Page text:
In 1970 the Dnipropetrovsk Mining Institute employed 474 teachers, including 34 professors. At that time the amount of graduating engineers equaled 1,200 persons and the amount of specialists studying in full-time education was increasing, although part-time and extramural study forms also functioned.

Post-independence NMU[edit]

In May 1993 according to the results of State accreditation for higher educational institutes, the Dnipropetrovsk Mining Institute gained the status of an autonomous IV-accreditation level state higher educational institution and received the name of the State Mining Academy of Ukraine. In February 2002 the institution was finally restructured into its current form as the "National Mining University". Today it is one of the leading higher educational institution of the country in geological prospecting and mining fields. In 2009 celebrations were held to mark the 110th anniversary of the university's foundation.

Academics[edit]

Bondarenko Volodimir Illych, an NGU professor, in the institute's formal attire.

The university currently has 846 full-time professors, and employs 218 other full-time and part-time workers. Amongst the academic staff there are 179 full professors, 371 associate professors and a further 296 teachers lacking doctoral level degrees. This equates to around 65% of the university's academic staff being holders of doctor-ships. In addition to this, amongst the universities academics there are 34 members of the National Academy of Sciences of Ukraine, 11 laureates of the State Prize of Ukraine in science and technology, 11 'honoured scientists' of Ukraine and 11 'distinguished educators' of Ukraine.[5]

Rankings[edit]

The National Mining University's placing in the annual rankings of universities in Ukraine:

Ranking 2007 2008 2009 2010 2011
Compas 6[6] 6[6] 6[7] 6[8] 6[9]

Organisation and administration[edit]

Structure[edit]

The faculties of the university are:

  • Institute of Power Engineering
  • Institute of Economics
  • Institute of Mining
  • Faculty of Construction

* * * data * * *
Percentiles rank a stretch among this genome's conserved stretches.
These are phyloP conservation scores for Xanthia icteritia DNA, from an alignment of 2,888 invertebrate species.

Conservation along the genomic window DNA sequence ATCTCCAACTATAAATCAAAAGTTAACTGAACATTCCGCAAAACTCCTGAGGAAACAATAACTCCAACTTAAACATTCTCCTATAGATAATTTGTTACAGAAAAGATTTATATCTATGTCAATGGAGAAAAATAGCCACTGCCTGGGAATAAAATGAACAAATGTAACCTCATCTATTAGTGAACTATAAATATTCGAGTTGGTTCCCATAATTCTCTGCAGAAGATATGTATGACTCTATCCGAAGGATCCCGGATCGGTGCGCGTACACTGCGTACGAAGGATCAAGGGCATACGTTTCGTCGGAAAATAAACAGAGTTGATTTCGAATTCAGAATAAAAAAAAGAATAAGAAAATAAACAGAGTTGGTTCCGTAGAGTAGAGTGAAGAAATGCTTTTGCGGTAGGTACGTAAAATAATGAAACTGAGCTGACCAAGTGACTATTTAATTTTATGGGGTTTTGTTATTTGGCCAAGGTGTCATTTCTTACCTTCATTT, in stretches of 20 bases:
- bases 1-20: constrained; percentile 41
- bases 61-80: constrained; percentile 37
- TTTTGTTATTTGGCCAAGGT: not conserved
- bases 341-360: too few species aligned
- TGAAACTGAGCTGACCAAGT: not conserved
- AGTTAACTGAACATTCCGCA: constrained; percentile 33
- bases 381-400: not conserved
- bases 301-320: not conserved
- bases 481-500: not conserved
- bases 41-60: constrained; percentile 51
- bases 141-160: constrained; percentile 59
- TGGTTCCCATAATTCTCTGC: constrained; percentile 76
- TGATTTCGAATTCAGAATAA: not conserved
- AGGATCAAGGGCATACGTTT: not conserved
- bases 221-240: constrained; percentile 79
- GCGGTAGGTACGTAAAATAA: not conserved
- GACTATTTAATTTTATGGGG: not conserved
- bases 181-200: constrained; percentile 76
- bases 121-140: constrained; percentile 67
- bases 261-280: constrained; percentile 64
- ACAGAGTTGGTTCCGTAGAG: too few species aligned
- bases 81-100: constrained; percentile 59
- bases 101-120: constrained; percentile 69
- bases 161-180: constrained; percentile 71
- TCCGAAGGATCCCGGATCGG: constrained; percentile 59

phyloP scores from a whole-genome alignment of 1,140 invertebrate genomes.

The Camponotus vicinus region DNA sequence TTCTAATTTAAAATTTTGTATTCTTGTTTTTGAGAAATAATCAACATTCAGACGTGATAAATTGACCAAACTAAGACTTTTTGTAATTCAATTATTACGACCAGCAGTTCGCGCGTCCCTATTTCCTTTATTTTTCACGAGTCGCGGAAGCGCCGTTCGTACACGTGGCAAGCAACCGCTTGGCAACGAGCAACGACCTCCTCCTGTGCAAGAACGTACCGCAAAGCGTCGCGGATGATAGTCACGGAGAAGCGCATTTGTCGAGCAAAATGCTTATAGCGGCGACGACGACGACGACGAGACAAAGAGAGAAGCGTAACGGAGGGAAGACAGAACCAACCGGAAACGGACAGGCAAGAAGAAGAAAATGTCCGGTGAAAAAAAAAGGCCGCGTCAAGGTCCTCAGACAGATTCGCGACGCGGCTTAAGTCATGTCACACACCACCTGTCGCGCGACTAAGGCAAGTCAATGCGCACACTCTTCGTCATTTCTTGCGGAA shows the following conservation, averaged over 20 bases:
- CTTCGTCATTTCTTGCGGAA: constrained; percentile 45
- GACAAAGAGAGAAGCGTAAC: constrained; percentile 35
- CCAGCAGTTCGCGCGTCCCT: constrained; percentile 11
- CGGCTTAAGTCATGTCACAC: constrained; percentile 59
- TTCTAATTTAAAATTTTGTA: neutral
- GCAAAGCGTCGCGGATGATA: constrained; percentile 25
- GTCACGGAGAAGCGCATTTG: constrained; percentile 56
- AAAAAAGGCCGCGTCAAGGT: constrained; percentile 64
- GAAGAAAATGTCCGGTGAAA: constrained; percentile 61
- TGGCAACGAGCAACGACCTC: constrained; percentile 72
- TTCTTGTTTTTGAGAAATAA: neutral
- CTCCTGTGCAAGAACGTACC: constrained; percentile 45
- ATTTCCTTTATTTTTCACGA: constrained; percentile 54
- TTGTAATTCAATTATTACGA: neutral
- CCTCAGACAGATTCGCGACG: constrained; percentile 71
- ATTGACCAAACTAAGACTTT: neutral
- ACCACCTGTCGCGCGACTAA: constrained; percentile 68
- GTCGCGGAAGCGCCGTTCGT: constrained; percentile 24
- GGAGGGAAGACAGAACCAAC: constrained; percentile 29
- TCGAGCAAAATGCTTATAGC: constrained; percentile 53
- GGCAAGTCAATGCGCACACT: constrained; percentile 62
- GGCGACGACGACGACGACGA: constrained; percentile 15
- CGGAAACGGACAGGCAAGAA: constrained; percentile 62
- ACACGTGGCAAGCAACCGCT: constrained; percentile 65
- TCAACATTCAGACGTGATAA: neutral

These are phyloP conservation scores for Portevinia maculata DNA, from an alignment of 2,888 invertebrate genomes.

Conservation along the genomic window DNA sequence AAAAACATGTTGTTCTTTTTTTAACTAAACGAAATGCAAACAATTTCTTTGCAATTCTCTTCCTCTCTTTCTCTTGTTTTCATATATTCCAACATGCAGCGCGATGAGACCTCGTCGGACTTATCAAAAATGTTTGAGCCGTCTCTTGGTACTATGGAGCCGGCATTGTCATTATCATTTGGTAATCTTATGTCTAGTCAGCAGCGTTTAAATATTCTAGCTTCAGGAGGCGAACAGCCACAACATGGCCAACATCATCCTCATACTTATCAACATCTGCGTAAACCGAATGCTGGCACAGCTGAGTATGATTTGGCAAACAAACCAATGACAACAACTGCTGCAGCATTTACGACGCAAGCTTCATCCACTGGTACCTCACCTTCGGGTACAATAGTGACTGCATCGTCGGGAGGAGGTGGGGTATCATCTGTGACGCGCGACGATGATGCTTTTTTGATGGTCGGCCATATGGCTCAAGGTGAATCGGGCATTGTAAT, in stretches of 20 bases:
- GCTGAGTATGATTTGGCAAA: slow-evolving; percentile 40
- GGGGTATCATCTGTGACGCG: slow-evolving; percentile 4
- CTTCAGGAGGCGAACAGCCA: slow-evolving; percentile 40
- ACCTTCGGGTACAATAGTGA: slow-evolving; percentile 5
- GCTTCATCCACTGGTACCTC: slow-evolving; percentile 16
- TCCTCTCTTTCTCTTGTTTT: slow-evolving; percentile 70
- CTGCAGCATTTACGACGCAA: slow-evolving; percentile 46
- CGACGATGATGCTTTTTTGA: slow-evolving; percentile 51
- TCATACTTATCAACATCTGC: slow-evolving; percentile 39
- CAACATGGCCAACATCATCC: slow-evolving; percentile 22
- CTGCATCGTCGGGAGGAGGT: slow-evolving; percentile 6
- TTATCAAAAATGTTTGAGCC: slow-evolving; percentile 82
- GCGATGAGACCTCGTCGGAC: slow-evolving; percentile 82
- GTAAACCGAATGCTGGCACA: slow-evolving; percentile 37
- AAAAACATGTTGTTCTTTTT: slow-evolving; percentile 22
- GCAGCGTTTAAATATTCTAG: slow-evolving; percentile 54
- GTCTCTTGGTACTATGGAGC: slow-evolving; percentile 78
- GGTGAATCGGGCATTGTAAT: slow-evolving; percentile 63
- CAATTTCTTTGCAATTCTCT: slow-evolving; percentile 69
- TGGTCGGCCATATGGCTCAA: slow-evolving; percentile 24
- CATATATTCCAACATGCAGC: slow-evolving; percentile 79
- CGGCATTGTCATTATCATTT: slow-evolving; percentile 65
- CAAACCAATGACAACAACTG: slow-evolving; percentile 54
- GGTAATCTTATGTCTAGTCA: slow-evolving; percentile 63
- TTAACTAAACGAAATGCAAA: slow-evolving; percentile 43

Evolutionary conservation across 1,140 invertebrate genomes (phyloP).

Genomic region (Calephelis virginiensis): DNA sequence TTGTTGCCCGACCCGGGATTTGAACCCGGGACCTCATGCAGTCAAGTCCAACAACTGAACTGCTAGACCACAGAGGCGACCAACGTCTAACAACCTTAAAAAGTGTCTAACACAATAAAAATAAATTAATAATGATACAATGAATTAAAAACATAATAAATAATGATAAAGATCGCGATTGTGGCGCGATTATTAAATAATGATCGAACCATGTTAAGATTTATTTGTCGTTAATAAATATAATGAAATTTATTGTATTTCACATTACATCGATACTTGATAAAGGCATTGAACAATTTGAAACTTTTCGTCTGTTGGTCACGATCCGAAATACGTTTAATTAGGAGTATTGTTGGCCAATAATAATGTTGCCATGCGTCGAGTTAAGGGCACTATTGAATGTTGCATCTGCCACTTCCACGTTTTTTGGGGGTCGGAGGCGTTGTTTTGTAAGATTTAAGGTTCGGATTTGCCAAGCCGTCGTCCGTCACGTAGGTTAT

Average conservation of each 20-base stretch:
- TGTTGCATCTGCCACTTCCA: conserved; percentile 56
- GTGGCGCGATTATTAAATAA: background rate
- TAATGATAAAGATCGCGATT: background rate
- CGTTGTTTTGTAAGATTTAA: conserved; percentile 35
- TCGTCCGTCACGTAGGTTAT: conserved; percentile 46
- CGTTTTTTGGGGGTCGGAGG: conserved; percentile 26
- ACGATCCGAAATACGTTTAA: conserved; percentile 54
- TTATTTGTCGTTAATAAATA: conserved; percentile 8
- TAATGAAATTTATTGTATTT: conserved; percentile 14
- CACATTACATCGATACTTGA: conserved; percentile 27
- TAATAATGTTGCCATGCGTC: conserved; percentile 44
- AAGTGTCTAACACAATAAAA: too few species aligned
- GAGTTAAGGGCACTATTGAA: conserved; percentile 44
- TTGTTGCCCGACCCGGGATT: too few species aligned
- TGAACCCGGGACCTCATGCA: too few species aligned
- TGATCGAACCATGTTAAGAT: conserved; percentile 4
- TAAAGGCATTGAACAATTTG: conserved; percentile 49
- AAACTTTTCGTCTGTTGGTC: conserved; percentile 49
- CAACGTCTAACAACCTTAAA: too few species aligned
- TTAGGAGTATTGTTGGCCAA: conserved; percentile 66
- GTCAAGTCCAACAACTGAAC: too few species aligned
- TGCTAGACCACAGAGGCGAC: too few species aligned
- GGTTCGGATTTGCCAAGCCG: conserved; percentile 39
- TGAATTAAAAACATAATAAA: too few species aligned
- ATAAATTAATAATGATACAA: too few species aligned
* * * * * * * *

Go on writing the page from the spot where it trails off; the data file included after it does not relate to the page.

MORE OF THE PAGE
• Faculty of Mechanical Engineering
  • Faculty of Geological Prospecting
  • Faculty of Law
  • Institute of Extramural Learning
  • Interbranch Institute of Continuing Learning

Foreign Partner Universities[edit]

The rear of the university's largest academic building - (Main) Corpus No. 1.
Country University Country University
 Austria University of Leoben  Kazakhstan Satbayev Kazakh National Technical University
 Canada Université Laval  Poland AGH University of Science and Technology
 Germany Reutlingen University  Poland Wrocław University of Technology
 Germany Freiburg University of Mining and Technology  Poland Central Mining Institute, Katowice
 Germany Brandenburg University of Technology  Russia Moscow State Mining University
 Germany Esslingen University of Applied Sciences  Russia Saint Petersburg Mining Institute

Campus[edit]

The university's 7th corpus.
The rear of the main building and freight entrance to the university's grounds.
NMU's 3rd corpus, Dnipropetrovsk's former No. 1 school for girls.

The National Mining University is a primarily campus based university. Much of the university is located on a central site in the city of Dnipropetrovsk, close to the municipal historical museum and scientific library. The main building (1st Corpus), built in 1899 is a protected monument of architecture; it is a large structure with a neo-classical front elevation which serves as the main entrance to the university's territory. Over the years the campus has developed with the addition of numerous new buildings. One of the first of these was the 2nd Corpus which was built specifically for the Mining School (originally as the School of Chemistry),[10] whilst soon after the No. 1 municipal school for girls on Politseyskaya Street, was acquired for use as the institution's 3rd Corpus.[11] Later, in the 1960s and 80s the university's fourth to tenth corpuses were built. There is no particularly dominant architectural style present amongst the university's buildings other than the Russian interpretation of 19th century neo-classicalism which defines the pre-Soviet era structures present on the territory of the university. Interestingly, the university's 7th Corpus, a large 14 story constructivist building built in the 1970s, was built on a site just slightly to the east of the crossing of Olesya Honchara Street and Shevchenko Street (formerly Politseyskaya), thus dividing Shevchenko Street into two sections and enclosing the section from O. Hochara Street to Gagarin Street within the grounds of the Mining University. The university's sport's facilities are located in and around the 6th corpus, which is also located on the grounds of the university.

The university's admissions department is located in the 4th corpus, to the side of the main building. In addition to the academic facilities located on the main campus, the university also owns a number of student hostels, one of which (Hostel No. 1) is located just across from the university on Olesya Honchara Street.